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Adithya Yaga

Dear Prof. Engle:
In your JEP paper on GARCH and ARCH (Garch 101; Journal of Economic Perspectives-Volume 15, Number 4-Fall 2001-Pages 157-168) you say the following:

"Data in which the variances of the error terms are not equal, in which the error terms may reasonably be expected to be larger for some points or ranges of the data than for others, are said to suffer from heteroskedasticity. The standard warning is that in the presence of heteroskedasticity, the regression coefficients for an ordinary least squares regression are still unbiased, but the standard errors and confidence intervals estimated by conventional procedures will be too narrow, giving a false sense of precision."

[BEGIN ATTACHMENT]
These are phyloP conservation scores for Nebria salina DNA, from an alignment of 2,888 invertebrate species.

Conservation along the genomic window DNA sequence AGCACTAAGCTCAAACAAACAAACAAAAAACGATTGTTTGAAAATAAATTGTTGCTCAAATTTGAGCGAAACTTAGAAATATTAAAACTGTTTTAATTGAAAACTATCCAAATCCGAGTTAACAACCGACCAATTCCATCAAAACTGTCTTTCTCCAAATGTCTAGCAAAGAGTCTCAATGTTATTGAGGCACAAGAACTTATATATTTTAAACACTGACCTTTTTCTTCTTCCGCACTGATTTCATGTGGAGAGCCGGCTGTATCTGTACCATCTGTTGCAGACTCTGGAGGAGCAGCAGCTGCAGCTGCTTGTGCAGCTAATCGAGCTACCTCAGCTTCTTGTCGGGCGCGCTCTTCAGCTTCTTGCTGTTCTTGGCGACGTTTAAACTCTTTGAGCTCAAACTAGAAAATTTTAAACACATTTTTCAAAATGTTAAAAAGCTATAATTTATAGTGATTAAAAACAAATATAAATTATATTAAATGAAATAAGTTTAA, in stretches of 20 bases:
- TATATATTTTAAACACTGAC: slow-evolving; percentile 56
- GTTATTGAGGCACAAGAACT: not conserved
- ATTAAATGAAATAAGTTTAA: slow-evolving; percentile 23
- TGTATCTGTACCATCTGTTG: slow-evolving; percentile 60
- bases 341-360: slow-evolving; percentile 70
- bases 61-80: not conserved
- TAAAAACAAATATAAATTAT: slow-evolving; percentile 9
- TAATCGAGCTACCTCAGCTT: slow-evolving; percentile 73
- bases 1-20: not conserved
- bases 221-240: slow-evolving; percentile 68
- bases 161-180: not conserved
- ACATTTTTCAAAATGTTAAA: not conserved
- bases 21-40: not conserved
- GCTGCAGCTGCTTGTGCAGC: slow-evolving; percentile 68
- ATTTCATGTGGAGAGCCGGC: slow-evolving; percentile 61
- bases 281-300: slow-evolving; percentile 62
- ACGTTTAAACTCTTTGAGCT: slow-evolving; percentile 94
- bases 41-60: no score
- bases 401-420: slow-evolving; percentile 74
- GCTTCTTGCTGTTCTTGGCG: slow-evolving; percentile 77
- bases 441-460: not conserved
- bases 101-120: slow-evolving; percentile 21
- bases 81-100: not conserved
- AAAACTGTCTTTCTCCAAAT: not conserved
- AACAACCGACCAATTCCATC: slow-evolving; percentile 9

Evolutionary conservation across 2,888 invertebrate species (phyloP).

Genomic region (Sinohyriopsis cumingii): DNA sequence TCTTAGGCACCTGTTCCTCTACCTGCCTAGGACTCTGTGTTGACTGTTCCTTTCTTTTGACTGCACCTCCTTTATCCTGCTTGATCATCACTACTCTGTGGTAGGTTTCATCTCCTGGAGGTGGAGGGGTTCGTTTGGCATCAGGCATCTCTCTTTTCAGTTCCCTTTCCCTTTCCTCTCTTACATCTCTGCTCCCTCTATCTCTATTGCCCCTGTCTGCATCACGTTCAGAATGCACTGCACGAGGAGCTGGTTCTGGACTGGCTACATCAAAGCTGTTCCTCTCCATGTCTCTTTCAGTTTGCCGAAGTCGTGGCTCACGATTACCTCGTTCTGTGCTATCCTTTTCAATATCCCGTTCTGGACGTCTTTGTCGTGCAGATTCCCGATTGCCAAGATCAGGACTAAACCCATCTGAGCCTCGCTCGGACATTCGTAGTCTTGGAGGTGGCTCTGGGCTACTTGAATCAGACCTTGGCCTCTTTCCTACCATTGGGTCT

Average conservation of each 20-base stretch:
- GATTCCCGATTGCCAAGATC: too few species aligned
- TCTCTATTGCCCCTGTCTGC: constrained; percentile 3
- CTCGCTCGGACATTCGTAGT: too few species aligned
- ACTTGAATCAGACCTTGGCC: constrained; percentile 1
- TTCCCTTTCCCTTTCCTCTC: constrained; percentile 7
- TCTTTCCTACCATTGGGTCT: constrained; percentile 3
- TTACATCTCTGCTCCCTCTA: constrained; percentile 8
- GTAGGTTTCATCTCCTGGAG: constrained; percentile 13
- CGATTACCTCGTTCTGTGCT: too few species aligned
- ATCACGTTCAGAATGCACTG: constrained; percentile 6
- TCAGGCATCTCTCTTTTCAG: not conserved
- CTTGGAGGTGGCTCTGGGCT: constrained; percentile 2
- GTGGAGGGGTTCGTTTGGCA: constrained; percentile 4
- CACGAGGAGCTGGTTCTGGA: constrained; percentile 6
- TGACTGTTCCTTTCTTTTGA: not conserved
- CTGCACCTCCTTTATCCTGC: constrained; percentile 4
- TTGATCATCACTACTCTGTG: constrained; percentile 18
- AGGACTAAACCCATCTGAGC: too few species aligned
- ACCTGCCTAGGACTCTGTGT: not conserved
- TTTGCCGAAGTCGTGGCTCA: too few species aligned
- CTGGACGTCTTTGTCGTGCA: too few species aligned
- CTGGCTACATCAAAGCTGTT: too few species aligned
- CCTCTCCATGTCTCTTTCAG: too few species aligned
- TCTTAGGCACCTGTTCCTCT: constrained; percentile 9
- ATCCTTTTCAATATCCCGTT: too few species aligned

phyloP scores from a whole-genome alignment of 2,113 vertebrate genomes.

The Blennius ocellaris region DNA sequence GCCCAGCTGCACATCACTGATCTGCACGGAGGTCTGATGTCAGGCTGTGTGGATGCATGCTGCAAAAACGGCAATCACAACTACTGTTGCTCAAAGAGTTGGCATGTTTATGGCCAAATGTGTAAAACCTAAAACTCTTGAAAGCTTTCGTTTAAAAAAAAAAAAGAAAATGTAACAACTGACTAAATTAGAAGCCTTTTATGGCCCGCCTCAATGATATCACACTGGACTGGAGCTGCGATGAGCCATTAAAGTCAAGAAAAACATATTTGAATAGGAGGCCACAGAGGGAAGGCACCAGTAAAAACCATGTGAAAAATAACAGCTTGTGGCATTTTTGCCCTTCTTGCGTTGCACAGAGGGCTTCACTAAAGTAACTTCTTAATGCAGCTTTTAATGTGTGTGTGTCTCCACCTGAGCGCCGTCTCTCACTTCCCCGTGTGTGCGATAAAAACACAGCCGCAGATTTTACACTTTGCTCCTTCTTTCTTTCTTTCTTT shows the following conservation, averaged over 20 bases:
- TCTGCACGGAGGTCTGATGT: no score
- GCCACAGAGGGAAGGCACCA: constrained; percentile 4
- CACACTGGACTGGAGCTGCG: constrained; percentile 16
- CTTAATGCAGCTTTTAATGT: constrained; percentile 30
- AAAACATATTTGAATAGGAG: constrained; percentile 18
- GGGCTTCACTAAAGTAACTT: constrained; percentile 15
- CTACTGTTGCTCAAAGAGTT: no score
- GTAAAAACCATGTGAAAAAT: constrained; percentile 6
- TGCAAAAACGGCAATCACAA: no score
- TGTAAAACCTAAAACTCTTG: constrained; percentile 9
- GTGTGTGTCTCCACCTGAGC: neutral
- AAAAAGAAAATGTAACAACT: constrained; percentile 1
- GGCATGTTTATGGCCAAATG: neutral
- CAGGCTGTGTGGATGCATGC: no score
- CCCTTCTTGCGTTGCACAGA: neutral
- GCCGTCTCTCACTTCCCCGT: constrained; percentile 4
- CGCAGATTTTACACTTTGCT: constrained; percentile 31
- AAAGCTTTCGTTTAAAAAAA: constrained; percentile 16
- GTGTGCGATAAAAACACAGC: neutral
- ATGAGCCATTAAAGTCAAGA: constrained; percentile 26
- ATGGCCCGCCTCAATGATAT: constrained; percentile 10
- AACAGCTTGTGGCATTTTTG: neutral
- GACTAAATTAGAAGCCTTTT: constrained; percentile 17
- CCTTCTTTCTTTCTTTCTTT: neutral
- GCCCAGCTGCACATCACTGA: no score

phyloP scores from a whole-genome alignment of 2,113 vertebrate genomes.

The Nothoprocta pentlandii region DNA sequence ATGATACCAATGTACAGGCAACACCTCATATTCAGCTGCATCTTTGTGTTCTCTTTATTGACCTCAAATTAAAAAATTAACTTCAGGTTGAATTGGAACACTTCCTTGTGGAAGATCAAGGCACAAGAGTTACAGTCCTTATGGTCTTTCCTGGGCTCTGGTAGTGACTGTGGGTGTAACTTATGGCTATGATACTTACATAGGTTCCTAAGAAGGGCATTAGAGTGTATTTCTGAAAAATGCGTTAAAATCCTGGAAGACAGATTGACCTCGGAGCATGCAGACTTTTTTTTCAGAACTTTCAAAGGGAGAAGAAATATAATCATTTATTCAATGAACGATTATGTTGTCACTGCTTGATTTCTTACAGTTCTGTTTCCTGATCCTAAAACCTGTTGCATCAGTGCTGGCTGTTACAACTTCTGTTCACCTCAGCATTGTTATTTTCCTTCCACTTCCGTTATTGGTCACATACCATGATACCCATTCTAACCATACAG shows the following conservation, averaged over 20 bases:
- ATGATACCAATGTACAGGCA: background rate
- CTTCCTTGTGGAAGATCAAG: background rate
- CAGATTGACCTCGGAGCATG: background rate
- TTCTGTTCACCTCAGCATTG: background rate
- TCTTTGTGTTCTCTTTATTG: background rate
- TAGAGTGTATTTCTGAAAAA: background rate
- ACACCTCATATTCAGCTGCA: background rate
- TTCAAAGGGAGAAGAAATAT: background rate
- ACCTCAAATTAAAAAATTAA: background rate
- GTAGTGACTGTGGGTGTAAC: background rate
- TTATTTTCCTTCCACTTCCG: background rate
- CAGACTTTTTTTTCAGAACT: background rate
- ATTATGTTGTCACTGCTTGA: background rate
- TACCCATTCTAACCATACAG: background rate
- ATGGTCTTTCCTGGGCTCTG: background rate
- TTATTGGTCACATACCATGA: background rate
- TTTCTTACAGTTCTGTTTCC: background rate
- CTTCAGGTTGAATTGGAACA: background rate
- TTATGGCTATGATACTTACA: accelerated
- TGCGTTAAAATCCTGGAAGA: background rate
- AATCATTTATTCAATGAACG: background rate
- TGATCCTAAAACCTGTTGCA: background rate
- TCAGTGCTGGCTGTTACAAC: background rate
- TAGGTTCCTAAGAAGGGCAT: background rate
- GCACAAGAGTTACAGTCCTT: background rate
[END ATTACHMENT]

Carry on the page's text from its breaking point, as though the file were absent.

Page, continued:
This seems to imply that the standard errors will *always* be too low resulting in high t-stats and low p-values. It is not obvious to me why this should always be the case. If you could provide me with some intuition or direct me to where I may find it, I would be greatful.

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